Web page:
Friday, March 21, 2014

NAHBS 2014

The 2014 North American Handmade Bicycle Show was last weekend in Charlotte, N.C., and photos from the event have been making their way onto the blogs throughout the past week. Here are a few galleries to check out:

Breadwinner Cycle B-Road (photo from VeloNews)
Svelte steel frame, bloated, massive front end.
There are many more, of course. Just search.

Often, the NAHBS has been a real showcase for steel bikes with lugged frames -- "keepers of the flame," if you will. I've been looking through this year's photos -- but I'm really surprised that I didn't see too much that really interested me from this year's show. It's possible that there were still lots of gorgeous lugged steel bikes that blend traditional style with modern materials and the like -- and maybe those just weren't the bikes that were being posted in the galleries. Maybe the photographers and other bloggers find those bikes too "retro-grouchy" or simply too passé to include in the galleries. Who knows.

What I do see in the photos are lots of carbon fiber bikes. While the ones I'm seeing in the galleries actually qualify for the "hand-made" moniker (they don't appear to have been popped out of molds, that is) they don't really excite me like a good steel bike. There was apparently lots of titanium at the show, too. And while there were apparently more than a few steel bikes at NAHBS, many of the steel frames I'm seeing pictured have carbon fiber forks and massive head tubes.

Cielo Road Racer (photo from BikeRadar) -- sporting
 the latest in 44-mm. (internal bore) head tube.
I've never been a fan of carbon forks -- but I think they look downright awful on steel and titanium frames. Not only that, but each new generation of carbon forks gets worse, as the proportions of the forks keep bloating out. Although the carbon makers don't advertise it, the only logical explanation for the swelling proportions is to prevent failures. These forks have grown so large now at the crown, and have tapered steerer tubes that go from 1 1/2-in. at the crown to 1 1/8-in. at the top. All of this is about "triangulating" the fork design, eliminating stress risers, and preventing failure. But none of these measures are needed on a steel frame, or with a steel fork. Even 1 1/8-in. is overkill with a steel fork on a road bike.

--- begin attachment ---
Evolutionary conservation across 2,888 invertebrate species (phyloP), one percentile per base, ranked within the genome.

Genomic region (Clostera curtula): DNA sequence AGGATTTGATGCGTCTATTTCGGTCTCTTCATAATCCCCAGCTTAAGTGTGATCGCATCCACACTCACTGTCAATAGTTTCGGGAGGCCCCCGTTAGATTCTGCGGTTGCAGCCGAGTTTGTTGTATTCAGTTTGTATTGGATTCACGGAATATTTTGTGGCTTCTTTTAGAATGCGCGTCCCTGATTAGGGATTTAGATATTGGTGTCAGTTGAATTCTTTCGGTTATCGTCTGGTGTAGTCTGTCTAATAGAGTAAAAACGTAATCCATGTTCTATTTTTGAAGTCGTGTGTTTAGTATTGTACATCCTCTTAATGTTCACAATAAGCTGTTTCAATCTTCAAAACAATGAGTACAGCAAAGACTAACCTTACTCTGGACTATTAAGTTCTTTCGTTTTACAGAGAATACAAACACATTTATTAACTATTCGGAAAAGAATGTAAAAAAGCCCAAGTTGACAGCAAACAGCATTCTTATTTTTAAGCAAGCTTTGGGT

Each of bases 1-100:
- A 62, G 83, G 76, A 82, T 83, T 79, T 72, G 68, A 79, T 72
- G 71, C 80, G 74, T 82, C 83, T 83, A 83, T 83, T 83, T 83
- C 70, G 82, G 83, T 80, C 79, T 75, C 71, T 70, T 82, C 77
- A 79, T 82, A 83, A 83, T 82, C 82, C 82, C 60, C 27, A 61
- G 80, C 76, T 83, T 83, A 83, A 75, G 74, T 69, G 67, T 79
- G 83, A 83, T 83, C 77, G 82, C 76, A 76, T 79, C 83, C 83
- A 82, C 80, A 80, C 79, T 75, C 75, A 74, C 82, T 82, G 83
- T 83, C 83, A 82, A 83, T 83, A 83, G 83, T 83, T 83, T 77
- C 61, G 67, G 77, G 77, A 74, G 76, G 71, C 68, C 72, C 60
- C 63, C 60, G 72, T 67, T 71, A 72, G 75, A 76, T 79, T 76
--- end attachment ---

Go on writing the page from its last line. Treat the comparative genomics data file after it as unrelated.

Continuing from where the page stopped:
The latest thing, as evidenced from the NAHBS galleries, is the 44-mm. (internal bore) head tube. The outside diameter on these is something like 50 mm! Compare that to a steel bike with a traditional 1-in. headset that has a head tube of roughly 30 mm. in outside diameter. I must have blinked and missed something, because one of the articles referred to it as the "now common" 44-mm head tube. This was the first I'd seen of it. Apparently while I've been kvetching about carbon fiber, and disc brakes, and other retro-grouchy nonsense, somebody went and declared this a new headset "standard." The supposed "benefit" of this massive new "standard" is that it allows steel and titanium bikes the use of a tapered carbon fork by using an external bearing cup on the lower race with an internal "zero-stack" cup for the upper race. For steel and titanium builders, I guess it's great because they don't have to try to find tapered dimension tubing for the head tube. But holy cow -- the front end of bikes just keeps getting fatter and uglier.

Enough already. Just give me a nice steel fork with an attractive traditional crown.


  1. "Traditional road bikes dominate the floor at NAHBS" (Bike Radar headline). Does the writer actually read and speak English? Does he have no concept of the word "traditional" and its meaning? I thank you for the trouble of listing the NAHBS links but all I saw (with the exception of Level's framesets) was meticulous craftsmanship in the pursuit of the ugly and the novel. It is baroque at its worst.

    1. I agree -- Like I said, I didn't see much that interested me. There may have been some "traditional" road bikes on display, but one wouldn't know it from the photo galleries that I've seen so far.

  2. Your post reminds me of my experience with Tonka toy trucks. When I was little I had an original stamped steel tonka, it looked and felt like the real thing. I had a friend who got one of the "new ones" it was big, bulky and made of plastic. It looked pudgy. It seems that modern bicycle aesthetics suffers from the Tonka syndrome, big, bulky, and pudgy. (As an after thought you say the same thing about the automobile and housing industry).